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Here’s why every child at the border belongs to all of us.
Anita Areli Ramirez Mejia, an asylum seeker from Honduras, hugs her 6-year-old son, Jenri, July 13 at La Posada Providencia shelter in San Benito, Texas. The mother and son were reunited after being separated near the Mexico-U.S. border. (CNS photo/Loren Elliott, Reuters) 
Our advocacy was based on the intrinsic dignity and inalienable value of all human beings and their equal and essential rights as members of the human family. 

Leo J. O'Donovan, America Magazine To stay on top of important articles like these, sign up here to receive the latest updates  from all reader supported Evergreene Digest


October 05, 2018 | Who are the children whose terrified faces we have seen in images from our southern border as they were literally torn from their mother’s arms? They were, yes, Mexican and Salvadoran, Guatemalan and Honduran. But whose were they also and truly?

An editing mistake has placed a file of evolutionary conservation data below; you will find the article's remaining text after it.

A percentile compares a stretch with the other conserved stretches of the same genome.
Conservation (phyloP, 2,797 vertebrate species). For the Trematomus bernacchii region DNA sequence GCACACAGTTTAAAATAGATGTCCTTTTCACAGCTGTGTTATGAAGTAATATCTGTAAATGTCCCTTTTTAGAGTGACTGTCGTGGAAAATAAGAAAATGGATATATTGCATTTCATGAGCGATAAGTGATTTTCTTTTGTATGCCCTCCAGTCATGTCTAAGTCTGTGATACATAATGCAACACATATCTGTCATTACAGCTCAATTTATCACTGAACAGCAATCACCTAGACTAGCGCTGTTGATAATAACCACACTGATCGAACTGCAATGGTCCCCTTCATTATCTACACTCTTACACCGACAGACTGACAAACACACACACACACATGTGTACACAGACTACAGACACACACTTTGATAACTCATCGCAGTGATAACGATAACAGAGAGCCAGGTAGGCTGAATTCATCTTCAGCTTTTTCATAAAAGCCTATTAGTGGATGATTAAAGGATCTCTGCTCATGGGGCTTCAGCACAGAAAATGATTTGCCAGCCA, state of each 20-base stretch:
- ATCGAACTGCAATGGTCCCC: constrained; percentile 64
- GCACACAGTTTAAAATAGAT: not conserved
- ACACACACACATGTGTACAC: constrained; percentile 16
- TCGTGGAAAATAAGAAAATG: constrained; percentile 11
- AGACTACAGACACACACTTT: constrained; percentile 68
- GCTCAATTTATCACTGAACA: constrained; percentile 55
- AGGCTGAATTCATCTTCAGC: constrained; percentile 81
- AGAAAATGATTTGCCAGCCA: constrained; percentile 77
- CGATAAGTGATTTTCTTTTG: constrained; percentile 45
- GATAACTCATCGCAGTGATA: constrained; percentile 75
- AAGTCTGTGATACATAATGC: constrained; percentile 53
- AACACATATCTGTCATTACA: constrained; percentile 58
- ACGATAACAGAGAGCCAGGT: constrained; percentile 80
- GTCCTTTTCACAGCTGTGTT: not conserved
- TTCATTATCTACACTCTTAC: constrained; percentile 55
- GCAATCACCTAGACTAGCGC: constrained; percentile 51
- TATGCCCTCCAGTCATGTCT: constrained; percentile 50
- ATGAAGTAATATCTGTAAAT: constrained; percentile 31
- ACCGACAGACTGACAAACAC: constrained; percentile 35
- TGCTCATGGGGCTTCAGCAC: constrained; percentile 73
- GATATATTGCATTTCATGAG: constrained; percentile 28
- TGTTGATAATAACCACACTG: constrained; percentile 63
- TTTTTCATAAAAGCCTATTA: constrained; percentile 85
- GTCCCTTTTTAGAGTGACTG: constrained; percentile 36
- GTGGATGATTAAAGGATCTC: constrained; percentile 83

In the days after World Refugee Day this year, Jesuit Refugee Service/USA was clear about its care. We urged the U.S. government to ensure that people are not criminally punished for trying to seek asylum and that the rights and dignity of children and families entering the United States are respected. We affirmed that U.S. policies calling for the indefinite detention of families seeking asylum are contrary to Catholic teaching and violate the rights of asylum seekers and the dignity of children and their families. They also put at risk the long-term mental health and well-being of children and their parents. 
Leo J. O'Donovan> is president emeritus of Georgetown University and director of mission at Jesuit Refugee Service/USA.

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